Alternative ways of measuring equity portfolio performance

Written by P Saravanan | Updated: Nov 1 2013, 02:27am hrs
With the Sensex touching new highs, the most common question on the mind of investors is how their equity portfolio is performing. Often, investors simply define a successful portfolio by a positive return on investment, ignoring the risk factor.

Investors need to classify their portfolios into similar risk classes based on a measure of risk and, then, compare the rates of return for alternative portfolios directly within these risk classes. Here are four major composite equity portfolio performance measures that combine risk and return performance into a single value.

Peer group comparison

This is the most common manner of evaluating portfolio. This is computed by calculating a portfolios relative return ranking compared to a collection of similar funds or portfolios. The major advantage of a peer group comparison is that it is relatively simple to compute. The objective here is to compare the returns generated by a given portfolio relative to other portfolios, which follow more or less a similar mandate. This comparison can be captured easily through a boxplot graph. Though it is simple and easy to compute, it is often difficult to find a peer group and the assumption of peer portfolios following a similar mandate is a doubtful one.

Treynor Portfolio Performance measure

Treynor developed the first composite measure of portfolio performance that included risk. He postulated two components of risks, namely risk produced by general market fluctuations and that resulting from unique fluctuations in portfolio securities. To identify risk due to market fluctuations, he introduced the concept of beta, which defines the relationship between the rates of return for a portfolio over time and the rates of return for an appropriate market portfolio. A higher beta indicates the portfolio that is more sensitive to market returns and has greater market risk and vice versa.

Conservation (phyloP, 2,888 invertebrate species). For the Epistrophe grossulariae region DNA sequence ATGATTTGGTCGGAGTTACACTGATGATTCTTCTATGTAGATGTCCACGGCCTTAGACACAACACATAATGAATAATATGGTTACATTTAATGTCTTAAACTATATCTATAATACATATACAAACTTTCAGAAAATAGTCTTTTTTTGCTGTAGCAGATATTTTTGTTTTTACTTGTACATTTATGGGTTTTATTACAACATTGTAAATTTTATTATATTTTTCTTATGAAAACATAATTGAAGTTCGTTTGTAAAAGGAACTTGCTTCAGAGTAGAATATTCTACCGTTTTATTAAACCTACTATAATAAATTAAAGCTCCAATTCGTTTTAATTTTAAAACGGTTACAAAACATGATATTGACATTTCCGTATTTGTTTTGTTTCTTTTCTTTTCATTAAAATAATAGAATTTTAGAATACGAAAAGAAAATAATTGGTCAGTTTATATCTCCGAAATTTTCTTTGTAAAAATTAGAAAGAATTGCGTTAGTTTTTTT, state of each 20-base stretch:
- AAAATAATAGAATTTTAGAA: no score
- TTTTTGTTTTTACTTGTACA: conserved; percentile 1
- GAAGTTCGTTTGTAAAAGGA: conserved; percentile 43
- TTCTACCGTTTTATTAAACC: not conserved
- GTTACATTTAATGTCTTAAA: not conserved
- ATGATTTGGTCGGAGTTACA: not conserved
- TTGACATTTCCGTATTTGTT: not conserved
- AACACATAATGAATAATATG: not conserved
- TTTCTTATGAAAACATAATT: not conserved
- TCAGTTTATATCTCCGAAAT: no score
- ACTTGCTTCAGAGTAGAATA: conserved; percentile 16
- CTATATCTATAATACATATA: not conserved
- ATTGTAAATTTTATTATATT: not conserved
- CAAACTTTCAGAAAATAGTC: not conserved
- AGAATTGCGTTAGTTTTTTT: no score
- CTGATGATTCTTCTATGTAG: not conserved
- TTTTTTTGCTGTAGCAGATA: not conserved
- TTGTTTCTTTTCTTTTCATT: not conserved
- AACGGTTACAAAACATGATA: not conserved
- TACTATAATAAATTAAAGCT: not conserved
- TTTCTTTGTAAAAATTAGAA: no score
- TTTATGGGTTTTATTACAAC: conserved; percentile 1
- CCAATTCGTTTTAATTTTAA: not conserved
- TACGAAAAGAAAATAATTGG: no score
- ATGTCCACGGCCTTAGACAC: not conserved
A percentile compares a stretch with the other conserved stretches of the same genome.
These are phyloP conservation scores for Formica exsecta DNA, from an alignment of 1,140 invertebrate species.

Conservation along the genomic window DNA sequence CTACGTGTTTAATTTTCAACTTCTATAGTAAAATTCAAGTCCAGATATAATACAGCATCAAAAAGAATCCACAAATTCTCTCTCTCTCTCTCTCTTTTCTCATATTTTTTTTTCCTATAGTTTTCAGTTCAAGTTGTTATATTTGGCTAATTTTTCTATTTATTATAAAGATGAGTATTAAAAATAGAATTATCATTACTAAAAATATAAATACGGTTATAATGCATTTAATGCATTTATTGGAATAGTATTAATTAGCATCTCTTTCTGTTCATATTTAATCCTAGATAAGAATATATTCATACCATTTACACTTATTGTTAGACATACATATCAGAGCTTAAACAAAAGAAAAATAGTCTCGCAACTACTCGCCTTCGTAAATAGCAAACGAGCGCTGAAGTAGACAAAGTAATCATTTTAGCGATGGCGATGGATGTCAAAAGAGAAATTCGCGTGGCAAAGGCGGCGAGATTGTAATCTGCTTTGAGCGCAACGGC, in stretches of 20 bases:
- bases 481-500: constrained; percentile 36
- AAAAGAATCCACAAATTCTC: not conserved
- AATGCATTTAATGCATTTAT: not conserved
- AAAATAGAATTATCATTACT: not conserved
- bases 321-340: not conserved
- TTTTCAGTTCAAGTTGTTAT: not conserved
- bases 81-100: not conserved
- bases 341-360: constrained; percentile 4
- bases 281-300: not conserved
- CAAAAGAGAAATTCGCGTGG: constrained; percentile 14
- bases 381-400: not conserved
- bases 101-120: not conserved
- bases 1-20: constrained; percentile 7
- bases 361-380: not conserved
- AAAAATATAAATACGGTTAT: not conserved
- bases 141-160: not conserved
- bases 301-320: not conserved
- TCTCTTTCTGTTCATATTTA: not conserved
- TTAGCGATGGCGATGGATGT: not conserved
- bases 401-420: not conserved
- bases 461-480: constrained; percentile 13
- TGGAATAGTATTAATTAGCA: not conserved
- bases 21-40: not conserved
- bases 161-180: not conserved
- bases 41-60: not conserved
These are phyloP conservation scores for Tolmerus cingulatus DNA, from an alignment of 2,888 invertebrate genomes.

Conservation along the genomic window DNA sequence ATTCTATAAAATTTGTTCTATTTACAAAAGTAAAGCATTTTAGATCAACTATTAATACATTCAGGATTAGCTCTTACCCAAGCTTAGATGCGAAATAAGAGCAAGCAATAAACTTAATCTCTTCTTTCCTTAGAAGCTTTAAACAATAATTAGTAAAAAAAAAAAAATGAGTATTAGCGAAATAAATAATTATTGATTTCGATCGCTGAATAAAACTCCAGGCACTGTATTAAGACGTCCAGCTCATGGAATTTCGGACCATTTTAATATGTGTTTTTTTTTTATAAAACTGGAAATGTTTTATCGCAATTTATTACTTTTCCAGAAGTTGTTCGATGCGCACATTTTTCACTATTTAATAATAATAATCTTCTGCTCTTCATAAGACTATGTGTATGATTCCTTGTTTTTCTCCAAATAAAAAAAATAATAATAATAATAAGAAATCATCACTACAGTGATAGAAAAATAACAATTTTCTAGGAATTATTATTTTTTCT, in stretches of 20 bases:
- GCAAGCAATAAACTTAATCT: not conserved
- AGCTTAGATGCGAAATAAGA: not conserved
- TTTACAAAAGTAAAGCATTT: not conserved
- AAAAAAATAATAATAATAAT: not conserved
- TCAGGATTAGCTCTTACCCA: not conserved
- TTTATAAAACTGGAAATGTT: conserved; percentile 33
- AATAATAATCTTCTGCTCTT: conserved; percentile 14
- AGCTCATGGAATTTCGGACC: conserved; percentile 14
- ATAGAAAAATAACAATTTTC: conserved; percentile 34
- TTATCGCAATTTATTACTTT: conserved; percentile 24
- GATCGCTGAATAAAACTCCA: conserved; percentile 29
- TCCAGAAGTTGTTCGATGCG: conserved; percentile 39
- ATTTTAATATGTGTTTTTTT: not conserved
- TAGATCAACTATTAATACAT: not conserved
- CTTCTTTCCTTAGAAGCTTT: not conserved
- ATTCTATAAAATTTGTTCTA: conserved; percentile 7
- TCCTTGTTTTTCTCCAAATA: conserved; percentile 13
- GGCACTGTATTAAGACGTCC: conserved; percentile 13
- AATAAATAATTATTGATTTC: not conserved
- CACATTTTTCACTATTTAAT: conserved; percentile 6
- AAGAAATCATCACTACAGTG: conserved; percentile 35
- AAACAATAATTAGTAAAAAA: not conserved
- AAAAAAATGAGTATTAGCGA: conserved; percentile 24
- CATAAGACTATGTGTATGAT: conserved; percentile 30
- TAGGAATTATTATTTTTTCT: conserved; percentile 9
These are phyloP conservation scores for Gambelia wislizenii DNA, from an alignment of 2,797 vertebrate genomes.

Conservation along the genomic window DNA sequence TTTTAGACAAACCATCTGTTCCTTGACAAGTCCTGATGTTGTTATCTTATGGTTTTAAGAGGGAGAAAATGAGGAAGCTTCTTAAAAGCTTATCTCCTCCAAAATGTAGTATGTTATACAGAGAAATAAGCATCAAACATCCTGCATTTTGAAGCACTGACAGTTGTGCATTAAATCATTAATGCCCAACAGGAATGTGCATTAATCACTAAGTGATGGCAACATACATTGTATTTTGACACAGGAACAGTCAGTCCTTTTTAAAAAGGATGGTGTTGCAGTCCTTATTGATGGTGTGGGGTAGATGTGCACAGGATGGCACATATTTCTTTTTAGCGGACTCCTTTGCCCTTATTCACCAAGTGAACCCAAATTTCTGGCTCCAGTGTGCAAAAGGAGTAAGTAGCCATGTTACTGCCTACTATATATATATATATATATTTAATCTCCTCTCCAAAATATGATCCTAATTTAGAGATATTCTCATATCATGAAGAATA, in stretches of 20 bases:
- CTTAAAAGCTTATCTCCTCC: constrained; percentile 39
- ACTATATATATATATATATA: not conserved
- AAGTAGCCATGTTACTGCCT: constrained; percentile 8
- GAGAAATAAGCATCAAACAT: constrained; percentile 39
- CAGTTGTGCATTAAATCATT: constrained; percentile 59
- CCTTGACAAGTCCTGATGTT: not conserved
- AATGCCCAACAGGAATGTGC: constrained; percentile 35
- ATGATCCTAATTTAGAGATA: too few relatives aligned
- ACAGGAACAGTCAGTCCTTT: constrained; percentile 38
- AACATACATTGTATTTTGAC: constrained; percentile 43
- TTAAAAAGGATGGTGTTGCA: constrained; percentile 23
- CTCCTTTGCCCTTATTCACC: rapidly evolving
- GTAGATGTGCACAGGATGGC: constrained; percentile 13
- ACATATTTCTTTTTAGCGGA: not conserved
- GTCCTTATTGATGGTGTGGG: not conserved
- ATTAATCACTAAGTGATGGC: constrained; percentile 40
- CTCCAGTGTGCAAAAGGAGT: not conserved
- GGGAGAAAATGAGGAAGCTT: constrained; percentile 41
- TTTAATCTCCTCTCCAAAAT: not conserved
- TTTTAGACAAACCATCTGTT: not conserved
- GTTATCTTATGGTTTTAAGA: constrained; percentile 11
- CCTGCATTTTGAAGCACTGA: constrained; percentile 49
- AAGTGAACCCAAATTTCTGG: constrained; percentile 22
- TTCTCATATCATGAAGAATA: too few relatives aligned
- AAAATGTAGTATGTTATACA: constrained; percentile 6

In a completely diversified portfolio, these unique risks for individual stocks should cancel out. As the correlation of the portfolio with the market increases, unique risk declines and diversification improves. Treynor ratio exhibits the risk-adjusted performance of the portfolio or fund. His formula goes as follows: (Portfolio Return Risk Free Rate of Return )/Beta. Treynor's ratio is also known as 'rewards to volatility ratio'. The higher the Treynor measure, the better the portfolio.

Sharpe Portfolio Performance measure

Sharpe conceived of a composite measure to evaluate the performance of portfolios or mutual funds. His formula goes as follows: (Portfolio Return Risk Free Rate of Return )/Standard deviation of portfolio returns. It is computed by subtracting the risk-free rate from the rate of return for a portfolio and dividing the result by the standard deviation of the portfolio returns. This ratio indicates whether a portfolios return is owing to smart and correct investment decisions or due to excess risk. Higher the ratio, the better the portfolio.

Sharpe or Treynor which one to use

The Sharpe portfolio performance measure uses the standard deviation of returns as the measure of total risk, whereas the Treynor performance measure uses beta. The Sharpe measure, therefore, evaluates the portfolio on the basis of both rate of return performance and diversification.